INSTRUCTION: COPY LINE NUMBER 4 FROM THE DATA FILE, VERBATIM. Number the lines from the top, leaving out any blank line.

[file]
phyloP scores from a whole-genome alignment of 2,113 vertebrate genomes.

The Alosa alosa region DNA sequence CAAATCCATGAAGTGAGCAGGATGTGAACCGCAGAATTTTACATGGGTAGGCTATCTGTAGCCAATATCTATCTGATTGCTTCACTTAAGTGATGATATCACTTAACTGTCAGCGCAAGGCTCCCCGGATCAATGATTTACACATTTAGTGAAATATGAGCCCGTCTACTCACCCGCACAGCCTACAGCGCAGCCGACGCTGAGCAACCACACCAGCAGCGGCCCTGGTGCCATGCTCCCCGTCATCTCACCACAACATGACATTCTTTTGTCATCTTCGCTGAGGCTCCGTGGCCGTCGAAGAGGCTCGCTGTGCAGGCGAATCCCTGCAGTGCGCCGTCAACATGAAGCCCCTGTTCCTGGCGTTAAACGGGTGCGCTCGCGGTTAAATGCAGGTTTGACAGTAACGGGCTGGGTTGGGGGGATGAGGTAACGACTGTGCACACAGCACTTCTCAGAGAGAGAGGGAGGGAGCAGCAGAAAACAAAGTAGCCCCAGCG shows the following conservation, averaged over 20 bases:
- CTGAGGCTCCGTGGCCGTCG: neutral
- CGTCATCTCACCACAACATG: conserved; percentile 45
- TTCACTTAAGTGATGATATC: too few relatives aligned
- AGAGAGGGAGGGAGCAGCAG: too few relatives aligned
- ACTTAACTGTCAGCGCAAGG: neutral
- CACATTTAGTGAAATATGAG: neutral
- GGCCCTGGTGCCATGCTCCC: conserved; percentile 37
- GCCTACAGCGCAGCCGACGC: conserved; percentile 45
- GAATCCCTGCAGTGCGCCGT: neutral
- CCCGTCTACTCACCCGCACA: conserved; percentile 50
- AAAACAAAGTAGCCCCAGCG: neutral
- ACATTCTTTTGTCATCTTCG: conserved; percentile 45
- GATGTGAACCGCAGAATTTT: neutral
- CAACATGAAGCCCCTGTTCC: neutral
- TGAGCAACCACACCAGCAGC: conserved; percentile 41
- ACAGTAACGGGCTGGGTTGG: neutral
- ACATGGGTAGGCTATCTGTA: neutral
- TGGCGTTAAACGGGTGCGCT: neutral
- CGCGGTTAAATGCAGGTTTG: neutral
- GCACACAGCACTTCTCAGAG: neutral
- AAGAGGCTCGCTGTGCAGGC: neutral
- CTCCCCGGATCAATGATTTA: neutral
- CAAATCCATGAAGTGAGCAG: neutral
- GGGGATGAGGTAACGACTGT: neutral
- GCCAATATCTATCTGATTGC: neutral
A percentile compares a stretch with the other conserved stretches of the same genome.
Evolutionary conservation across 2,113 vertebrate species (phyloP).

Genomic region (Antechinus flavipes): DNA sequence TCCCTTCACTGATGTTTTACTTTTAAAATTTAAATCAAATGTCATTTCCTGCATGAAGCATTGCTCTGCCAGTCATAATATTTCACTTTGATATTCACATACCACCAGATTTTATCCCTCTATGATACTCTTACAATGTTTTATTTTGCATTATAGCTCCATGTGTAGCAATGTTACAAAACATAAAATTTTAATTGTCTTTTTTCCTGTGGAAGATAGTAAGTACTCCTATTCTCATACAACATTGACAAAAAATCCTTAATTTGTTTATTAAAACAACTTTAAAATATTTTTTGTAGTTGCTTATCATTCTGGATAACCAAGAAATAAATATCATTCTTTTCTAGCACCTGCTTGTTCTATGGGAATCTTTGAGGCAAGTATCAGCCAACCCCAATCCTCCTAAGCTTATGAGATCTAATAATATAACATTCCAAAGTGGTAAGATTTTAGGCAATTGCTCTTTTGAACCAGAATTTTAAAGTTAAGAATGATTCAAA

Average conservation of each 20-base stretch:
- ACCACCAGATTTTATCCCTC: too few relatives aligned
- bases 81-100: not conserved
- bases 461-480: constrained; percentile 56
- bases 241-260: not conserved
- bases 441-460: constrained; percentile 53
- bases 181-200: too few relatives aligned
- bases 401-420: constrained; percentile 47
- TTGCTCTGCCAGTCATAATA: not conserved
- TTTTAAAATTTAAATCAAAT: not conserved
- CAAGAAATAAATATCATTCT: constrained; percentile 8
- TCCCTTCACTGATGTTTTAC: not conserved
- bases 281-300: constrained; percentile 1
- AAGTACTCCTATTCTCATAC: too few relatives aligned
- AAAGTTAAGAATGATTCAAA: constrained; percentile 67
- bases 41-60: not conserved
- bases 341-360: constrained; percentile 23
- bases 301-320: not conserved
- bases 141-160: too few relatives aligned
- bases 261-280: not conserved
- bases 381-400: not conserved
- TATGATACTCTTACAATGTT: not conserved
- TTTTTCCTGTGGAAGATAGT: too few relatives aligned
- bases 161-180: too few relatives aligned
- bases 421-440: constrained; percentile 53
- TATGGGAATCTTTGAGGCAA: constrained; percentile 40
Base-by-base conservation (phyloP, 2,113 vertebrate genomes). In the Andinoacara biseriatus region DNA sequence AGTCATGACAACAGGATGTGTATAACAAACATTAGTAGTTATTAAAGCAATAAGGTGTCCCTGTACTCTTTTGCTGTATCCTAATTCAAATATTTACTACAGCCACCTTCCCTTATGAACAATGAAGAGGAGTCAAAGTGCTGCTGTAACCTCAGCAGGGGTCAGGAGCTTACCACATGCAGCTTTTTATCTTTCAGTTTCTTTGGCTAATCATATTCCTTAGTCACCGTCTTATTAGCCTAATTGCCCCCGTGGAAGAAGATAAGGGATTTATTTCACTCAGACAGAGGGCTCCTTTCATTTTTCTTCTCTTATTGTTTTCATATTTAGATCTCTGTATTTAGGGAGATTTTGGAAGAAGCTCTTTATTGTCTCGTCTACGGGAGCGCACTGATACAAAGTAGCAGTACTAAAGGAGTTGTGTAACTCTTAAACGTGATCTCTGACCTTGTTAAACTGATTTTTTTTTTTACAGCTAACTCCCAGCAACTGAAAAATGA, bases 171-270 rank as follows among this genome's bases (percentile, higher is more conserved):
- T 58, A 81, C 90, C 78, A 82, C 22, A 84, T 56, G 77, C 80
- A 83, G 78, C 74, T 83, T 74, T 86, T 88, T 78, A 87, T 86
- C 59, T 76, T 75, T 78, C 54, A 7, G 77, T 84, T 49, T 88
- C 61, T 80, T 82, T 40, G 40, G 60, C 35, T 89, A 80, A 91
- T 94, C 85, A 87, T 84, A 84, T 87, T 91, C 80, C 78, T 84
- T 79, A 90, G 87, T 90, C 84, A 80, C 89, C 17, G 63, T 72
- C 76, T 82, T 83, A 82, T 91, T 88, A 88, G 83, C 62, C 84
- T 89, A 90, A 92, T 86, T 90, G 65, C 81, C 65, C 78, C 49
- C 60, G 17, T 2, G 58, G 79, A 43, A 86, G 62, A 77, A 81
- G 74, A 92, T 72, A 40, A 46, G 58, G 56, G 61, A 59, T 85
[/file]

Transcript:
- CGTCATCTCACCACAACATG: conserved; percentile 45